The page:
- Hoplites- infantry who carried shield, sword, and spear.
Athens v. Sparta
- The Greeks held off, defeating the Persians on both land and sea.
- The defeat had little effect on the Persians.
- Greek victory also radicalized Athenian democracy.
- Greco-Persian wars were a high point for Athenian democracy and the Golden Age of Greek culture.
- Athens had a coalition of more than thirty Greek city states.
Rome : Enginnering an Empire
- Romans had aqueducts that brought freshwater to the city from the mountain streams and were built by legions.
- Vespian's colosseum was built on the site as Nero's huge manmade lake.
- The colosseum was finished being built in 80 C.E. and Vespian's son, Titus, lead the inaugural celebration.
- Trajan was the adopted son of Nerva, who built a marble Roman forum in 112 C.E. that was the center of Roman city life.
- Hadrian's wall is in Britian and marks the furthest extent of the empire. It once towered 15 feet high.
- Hadrian's pantheon was a "masterpiece" of his reign and was a complex temple to Roman gods.
- Caracalla's bath complex was made in 212 C.E. and was opened in 216 C.E. it was then used for anyone who wanted to "cleanse" past sins.
Chapter 4 (Culture and Religion)
- Chinese empire represented an effort to revive an imperial tradition that already existed.
- Han Dynasty- the second imperial dynasty in China.
- Creation of Chinese empire had only brief and superficial domestic repercussions.
- In Rome, Christianity was born as a small set of small province in a remote corner of the empire.
- Constantine- legalizes Christianity
- Roman- "Almost the entire world"
- Chinese- "All under heaven"
- Chinese relied on a civil service system.
- Romans relied more on regional elites and the arm to provide cohesion.
- Han Empire came to an end in 220 C.E.
- India had unparalled cultural diversity.
- India's social structure, embodied in a castle system linked to occupational groups.
- Salvery was non-existing in Indian societies.
- Daoism- emphasizes living in harmony with the "Tao (way)."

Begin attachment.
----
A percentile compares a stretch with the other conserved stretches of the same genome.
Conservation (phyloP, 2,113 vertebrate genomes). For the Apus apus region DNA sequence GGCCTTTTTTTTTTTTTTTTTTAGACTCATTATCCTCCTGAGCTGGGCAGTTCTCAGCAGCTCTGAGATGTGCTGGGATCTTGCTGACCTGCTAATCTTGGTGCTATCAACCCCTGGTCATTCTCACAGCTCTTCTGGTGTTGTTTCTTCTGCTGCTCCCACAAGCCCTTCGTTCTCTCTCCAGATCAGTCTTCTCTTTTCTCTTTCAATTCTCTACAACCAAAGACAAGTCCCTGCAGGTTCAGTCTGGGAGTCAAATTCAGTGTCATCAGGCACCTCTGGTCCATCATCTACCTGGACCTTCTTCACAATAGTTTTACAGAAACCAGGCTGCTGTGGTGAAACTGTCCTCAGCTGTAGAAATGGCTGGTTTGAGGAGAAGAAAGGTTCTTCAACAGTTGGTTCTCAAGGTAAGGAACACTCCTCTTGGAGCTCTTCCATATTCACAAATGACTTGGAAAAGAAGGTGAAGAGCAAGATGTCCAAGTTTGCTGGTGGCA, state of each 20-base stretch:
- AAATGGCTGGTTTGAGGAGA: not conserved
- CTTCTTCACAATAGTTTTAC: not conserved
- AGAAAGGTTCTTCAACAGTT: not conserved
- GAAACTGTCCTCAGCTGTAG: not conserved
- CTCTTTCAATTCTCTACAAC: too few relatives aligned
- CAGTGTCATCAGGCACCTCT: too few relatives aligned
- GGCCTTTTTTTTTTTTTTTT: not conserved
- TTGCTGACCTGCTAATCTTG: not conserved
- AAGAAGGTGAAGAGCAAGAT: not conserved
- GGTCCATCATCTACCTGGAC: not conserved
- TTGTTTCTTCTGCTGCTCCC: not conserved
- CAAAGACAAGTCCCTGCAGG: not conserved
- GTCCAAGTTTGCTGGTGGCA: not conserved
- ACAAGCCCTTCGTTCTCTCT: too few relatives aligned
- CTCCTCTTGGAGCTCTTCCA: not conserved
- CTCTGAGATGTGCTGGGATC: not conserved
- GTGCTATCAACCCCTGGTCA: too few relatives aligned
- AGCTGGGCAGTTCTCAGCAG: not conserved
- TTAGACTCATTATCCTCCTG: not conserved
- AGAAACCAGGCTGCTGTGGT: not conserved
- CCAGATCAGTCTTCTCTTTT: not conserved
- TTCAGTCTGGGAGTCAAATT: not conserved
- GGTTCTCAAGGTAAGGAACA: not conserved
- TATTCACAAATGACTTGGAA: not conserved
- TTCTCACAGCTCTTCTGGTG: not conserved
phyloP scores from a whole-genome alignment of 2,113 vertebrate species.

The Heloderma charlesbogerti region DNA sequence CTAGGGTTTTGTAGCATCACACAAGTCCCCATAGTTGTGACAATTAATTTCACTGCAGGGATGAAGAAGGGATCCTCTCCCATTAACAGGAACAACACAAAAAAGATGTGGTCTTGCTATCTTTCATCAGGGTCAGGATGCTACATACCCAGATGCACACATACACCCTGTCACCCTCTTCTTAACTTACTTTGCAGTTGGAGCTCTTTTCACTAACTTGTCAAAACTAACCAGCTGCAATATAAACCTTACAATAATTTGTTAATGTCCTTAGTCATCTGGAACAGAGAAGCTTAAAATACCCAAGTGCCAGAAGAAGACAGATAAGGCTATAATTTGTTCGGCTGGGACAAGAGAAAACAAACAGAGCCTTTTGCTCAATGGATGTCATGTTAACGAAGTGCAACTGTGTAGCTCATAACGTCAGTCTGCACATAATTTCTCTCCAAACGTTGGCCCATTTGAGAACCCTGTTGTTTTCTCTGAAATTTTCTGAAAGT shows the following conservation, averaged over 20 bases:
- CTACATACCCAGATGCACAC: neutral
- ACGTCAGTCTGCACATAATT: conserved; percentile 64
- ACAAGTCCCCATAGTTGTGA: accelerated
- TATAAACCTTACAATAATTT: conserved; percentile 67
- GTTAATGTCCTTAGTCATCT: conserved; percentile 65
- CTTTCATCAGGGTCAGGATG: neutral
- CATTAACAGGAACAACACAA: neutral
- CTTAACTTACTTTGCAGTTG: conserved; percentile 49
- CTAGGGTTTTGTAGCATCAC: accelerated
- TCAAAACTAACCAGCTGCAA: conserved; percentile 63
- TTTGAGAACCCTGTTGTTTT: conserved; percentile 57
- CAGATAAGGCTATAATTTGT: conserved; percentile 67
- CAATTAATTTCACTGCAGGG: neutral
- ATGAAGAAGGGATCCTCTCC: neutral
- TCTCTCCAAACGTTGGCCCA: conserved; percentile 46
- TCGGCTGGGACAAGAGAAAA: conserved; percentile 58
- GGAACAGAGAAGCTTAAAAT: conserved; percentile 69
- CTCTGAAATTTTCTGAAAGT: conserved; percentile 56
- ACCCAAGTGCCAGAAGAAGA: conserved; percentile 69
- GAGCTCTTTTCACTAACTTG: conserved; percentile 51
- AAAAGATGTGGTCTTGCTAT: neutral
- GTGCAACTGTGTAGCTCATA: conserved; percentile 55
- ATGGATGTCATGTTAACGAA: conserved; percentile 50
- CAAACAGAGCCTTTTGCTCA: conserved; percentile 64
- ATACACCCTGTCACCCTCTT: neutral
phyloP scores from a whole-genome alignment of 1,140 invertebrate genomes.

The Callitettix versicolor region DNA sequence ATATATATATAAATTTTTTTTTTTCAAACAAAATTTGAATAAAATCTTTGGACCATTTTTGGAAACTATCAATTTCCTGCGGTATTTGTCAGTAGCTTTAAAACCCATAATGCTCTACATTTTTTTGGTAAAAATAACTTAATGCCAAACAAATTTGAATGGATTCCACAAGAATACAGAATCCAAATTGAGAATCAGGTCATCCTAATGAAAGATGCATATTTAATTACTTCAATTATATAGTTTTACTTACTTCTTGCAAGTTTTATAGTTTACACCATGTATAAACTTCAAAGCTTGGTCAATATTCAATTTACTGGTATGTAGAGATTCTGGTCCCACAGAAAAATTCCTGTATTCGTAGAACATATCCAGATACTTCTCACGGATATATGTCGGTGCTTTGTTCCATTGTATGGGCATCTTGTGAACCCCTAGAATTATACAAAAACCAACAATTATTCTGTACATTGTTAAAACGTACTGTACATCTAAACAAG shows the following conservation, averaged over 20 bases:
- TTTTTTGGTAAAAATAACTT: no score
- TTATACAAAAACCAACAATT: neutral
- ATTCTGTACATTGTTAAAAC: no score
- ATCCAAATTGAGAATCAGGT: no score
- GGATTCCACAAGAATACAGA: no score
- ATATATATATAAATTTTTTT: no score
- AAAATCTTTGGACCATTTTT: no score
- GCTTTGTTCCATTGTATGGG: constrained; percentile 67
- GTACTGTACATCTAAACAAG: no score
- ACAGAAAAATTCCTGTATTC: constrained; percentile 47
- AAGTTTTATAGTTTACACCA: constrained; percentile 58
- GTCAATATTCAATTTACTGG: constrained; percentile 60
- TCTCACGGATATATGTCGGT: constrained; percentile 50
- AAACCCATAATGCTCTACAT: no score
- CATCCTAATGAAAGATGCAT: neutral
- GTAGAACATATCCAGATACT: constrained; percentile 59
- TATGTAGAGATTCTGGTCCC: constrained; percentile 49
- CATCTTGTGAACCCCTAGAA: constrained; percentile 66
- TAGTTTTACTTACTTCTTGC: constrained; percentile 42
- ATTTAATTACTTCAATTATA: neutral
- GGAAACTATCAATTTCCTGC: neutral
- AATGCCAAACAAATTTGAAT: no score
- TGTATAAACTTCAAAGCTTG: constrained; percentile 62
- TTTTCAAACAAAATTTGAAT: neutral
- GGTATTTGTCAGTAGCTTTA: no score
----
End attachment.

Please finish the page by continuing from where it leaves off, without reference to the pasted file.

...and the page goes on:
- Confucianism- the system of ethics, education, and statesmanship taught by Confucius and his disciples. More to do with social connection and relationships.
- Legalism- the act of putting law above gospel by establishing requirements for salvation beyond repentance and faith in Jesus Christ and reducing the broad, inclusive and general precepts of the Bible to narrow and rigid moral codes.
- Qin Shihuangdi- founded the Qin dynasty and was the first emperor of China.
- Kong Fuzi- founded Confucianism .
- ying yang- sign for daoism
- Siddhartha Gautama (the Budda)- creator of Buddhism.
- SPA- Socrates, Plato, Aristotle.
- Socrates- credited as one of the founders of Western philosophy. He walked about the city engaging others in conversation about good life.
- Plato- famously sketched out in "The Republic" a design for a good design.
- Aristotle- was a teacher of Plato and a teacher of Alexander the Great. He represents the most complete expression of the Greek way of knowing, for he wrote or commented on practically anything. Most scientific of the SPA philosophers.
Chapter 5 (Society and Inequality)
- Idea of mandate of heaven was established by 1122 B.C.E.
- Breakdown into the chaos of the "age of warring states."
- Chaos made the quest for order urgent.
The Legalist Answer
- Han Fezi was a leading legalist philosophy.
- Principle: strict rules, clearly defined and strictly enforced, are the answer to disorder.
- Pessimistic view of human nature; only the state can act in people's long term interest.
- Promotion of farmers and soldiers, who performed the only essential functions in society.
- Legalism inspired the Qin Dynasty reunification of China.
- The philosophy was discredited by Qin brutality.
The Confucian Answer
- Confucius was an educated, ambitious aristocrat.
- Principle: the moral example of superiors is the answer to disorder.
- Humans have capacity for improvement: education is key.
- Legalism was discredited, confucianism became to official ideology of the Chinese state.
- The family as a role model for political life, with focus on filial piety.
- Emphasized the great importance of history.
The Daoist Answer
- Opposite of Confucianism in many ways
- Elite Chinese often regarded Daoism as a complement to Confucianism.
- Daoism entered popular religion.
The Buddhist Challenge
- Developed side by side with physiological Hinduism.
- Central Buddhist testing: life is suffering.
- Large elements of Hinduism are present in Buddhist teaching.
- Much of Buddhism challenged Hinduism.
- Appealed especially to lower castes and women in India.
The Three Teachings - Taoism, Buddhism, Confucianism l HISTORY OF CHINA